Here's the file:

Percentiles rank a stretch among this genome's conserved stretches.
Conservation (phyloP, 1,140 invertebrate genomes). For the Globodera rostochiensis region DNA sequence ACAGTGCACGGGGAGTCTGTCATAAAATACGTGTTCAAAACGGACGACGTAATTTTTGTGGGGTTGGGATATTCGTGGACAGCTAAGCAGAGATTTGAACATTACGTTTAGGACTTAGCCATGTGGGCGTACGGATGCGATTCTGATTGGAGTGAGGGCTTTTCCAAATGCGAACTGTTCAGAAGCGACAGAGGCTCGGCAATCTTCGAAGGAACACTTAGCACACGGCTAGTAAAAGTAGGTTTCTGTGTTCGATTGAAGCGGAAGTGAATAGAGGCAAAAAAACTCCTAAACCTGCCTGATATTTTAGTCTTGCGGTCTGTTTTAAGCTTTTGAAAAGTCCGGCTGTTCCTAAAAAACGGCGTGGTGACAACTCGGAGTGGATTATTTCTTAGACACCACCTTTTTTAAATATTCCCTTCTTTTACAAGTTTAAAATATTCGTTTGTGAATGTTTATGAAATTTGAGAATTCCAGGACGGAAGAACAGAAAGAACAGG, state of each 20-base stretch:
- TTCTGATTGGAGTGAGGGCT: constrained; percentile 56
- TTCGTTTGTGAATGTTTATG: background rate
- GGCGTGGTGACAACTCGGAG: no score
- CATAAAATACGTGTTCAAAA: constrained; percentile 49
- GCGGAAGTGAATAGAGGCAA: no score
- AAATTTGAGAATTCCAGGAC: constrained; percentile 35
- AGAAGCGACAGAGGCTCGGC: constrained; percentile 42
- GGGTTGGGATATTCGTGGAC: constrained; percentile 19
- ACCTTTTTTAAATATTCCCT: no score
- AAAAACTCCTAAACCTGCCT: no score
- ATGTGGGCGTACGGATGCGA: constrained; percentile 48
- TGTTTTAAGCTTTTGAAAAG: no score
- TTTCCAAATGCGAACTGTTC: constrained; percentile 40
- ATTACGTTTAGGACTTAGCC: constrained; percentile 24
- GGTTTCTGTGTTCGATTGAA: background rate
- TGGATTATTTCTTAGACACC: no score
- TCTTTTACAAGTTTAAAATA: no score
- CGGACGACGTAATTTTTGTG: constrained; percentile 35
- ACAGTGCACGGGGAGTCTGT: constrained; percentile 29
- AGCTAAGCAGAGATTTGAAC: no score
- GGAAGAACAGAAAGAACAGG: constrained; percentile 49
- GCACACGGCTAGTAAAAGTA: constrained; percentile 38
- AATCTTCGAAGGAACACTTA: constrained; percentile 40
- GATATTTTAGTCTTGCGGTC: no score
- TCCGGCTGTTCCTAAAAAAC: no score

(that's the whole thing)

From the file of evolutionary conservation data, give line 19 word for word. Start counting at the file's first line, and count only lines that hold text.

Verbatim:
- TCTTTTACAAGTTTAAAATA: no score